SUCCESS RATES MONITOR
Clinical Pregnancy* Rates 2013(First quarter)
IVF/PGD(<35 yrs): 70%
DONOR EGG IVF: 100%
*Presence of Gestational Sac
IVF is a “first line” treatment for many of the conditions that cause infertility. It is an accepted medical procedure and thousands of healthy babies have been born as a result of in vitro fertilization. Before IVF came into routine clinical use, many couples, especially those with male factor infertility or tubal disease, had no hope of creating a genetically related child.
To control the timing of egg maturation, and to increase the chance of collecting more than one egg, fertility drugs are commonly used in in vitro fertilization cycles. The use of fertility drugs is not mandatory as techniques are available to collect only one or two eggs from a natural cycle (no medications). However, it is known that with increased numbers of eggs being collected, there is a greater chance of ultimate success. Natural cycles typically produce lower pregnancy rates than stimulated cycles. The major benefit of natural cycles is reduced cost.
Fertility drugs used in In Vitro Fertilization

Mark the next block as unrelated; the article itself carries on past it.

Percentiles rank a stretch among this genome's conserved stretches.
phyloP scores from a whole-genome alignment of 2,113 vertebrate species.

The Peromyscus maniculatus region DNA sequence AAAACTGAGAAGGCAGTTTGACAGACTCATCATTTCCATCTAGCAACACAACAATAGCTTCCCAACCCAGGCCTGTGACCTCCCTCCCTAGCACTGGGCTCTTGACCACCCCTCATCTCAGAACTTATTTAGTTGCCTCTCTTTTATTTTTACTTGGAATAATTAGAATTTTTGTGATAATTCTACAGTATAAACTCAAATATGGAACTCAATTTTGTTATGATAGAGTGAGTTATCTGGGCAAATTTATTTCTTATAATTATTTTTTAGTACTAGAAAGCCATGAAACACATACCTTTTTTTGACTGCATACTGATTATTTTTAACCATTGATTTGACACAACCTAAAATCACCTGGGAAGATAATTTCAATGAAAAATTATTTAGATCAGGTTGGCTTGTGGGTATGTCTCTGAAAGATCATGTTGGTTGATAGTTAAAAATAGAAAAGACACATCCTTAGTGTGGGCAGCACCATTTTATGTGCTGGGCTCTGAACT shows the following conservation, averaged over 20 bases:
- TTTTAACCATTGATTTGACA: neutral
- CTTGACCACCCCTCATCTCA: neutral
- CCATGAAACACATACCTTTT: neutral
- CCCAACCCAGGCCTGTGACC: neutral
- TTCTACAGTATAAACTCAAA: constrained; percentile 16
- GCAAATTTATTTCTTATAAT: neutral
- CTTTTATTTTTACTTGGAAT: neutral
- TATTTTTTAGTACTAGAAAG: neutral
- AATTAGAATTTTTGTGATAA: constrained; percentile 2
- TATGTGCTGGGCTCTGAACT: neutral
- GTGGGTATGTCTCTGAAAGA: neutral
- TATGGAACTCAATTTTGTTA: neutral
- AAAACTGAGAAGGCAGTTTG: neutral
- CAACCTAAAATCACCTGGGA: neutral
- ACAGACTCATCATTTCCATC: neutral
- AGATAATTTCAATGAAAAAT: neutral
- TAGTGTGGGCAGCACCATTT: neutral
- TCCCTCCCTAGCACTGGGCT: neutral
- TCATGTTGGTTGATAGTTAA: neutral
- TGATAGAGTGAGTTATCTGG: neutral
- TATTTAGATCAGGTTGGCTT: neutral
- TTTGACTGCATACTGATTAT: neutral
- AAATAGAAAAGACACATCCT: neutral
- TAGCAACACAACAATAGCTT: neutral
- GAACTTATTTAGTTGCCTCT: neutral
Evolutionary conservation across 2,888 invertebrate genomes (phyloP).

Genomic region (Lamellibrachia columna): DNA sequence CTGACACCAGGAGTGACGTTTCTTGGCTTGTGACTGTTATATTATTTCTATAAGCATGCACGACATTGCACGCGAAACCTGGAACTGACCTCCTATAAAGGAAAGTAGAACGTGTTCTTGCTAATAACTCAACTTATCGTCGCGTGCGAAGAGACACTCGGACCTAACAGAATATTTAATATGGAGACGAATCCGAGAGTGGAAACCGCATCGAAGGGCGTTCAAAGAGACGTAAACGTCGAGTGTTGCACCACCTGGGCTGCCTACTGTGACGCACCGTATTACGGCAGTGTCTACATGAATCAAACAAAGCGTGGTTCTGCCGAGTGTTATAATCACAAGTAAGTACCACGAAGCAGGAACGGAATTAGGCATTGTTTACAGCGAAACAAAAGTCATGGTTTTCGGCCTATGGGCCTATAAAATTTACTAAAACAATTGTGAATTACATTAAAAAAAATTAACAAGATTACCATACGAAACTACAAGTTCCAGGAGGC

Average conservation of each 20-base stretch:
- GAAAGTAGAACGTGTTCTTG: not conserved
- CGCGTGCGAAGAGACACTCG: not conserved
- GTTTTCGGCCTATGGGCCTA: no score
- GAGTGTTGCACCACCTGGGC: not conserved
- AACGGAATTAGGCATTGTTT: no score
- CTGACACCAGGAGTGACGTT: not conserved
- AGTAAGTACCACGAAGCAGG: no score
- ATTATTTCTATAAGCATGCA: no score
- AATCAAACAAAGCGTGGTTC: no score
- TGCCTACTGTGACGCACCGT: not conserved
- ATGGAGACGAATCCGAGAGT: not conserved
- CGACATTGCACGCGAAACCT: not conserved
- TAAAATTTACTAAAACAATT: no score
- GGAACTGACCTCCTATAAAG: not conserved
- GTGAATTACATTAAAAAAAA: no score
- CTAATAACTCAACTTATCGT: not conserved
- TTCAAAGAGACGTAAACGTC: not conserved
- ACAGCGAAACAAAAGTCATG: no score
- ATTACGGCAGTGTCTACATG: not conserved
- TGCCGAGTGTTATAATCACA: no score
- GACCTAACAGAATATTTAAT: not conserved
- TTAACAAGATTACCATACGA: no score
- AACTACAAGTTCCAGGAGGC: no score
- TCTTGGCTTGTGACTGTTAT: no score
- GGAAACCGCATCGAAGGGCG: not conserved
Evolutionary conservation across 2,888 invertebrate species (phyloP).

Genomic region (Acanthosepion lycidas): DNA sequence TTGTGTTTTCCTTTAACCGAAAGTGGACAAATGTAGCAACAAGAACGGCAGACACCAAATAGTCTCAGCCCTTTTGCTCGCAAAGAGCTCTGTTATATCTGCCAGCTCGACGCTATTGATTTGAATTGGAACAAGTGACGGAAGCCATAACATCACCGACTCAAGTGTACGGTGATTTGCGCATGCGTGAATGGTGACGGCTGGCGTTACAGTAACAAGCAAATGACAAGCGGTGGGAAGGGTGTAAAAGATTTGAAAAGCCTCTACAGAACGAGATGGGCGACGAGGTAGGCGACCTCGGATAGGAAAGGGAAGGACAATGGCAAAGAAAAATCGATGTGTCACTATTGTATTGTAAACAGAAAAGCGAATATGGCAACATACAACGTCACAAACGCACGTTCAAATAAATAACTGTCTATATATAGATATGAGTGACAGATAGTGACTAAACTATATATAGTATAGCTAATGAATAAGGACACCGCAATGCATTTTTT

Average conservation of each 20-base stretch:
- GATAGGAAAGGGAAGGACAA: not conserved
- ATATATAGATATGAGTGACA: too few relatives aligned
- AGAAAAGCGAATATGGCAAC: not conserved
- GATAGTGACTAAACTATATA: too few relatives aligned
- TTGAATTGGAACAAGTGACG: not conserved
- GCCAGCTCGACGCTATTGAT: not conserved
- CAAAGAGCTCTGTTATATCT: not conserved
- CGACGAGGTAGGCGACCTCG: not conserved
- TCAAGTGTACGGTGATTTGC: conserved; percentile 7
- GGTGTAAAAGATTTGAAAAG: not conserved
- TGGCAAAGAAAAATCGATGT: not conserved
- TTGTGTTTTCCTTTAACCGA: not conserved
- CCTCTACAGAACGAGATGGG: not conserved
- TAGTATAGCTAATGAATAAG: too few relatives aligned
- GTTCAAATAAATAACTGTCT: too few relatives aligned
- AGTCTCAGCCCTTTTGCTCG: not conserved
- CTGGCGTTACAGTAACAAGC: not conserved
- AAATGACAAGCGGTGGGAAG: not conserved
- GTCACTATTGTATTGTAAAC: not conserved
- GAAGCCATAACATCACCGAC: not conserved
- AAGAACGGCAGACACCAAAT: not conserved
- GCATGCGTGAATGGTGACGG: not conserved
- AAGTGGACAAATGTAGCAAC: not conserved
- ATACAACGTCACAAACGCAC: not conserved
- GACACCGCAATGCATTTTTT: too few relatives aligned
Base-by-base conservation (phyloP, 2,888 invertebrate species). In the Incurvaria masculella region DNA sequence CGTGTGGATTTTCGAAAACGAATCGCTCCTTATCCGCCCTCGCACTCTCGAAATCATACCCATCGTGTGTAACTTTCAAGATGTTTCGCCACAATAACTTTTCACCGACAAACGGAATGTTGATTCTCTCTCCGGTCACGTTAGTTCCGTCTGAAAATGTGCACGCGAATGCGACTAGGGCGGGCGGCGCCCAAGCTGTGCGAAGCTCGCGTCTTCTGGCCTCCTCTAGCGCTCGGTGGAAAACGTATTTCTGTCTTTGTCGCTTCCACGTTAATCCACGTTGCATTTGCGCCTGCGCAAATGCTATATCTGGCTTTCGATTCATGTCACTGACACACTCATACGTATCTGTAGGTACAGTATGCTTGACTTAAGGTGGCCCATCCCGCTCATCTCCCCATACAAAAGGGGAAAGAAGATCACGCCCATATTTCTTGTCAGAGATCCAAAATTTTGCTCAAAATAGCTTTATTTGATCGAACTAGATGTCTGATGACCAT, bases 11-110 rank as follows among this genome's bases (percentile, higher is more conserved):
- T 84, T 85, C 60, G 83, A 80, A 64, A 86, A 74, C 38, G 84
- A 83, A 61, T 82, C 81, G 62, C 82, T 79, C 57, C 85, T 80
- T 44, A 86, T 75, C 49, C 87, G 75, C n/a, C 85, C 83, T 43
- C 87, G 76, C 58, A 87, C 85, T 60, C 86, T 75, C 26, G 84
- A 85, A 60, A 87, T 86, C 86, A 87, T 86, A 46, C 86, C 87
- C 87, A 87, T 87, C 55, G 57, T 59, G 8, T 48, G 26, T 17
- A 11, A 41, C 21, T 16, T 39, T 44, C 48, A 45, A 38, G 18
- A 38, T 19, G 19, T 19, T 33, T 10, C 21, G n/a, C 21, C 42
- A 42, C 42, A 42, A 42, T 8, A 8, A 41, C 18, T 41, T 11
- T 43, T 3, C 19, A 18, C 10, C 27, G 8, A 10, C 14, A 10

The fertility drugs commonly used for the in vitro fertilization process include one or more of the following:
After successful super ovulation, and the administration of hCG, the eggs are collected from the ovaries using a procedure called ultrasound-guided transvaginal oocyte retrieval. This is performed in the operating room of the Washington Center for Reproductive Medicine IVF Center infertility clinic under conscious sedation. The anesthesiologist starts an IV line and pain medication is administered to make the patient comfortable.
A minor surgical procedure is performed where an ultrasound probe is inserted into the vagina and by the use of a needle the follicles are aspirated. Our PhD embryologist receives the eggs in the follicular fluid and identifies and separates the oocytes.
During the surgical portion of the procedure, we strive to make patients experiences as pleasant as possible. Usually patients leave the office within one to two hours following egg retrieval and are prescribed pain medicine to deal with the mild discomfort associated with the egg retrieval process. Postoperatively, we keep in telephone contact with patients to make sure they are doing well. Dr. Kustin is available by telephone on a 24-hour basis should patients need his advice postoperatively.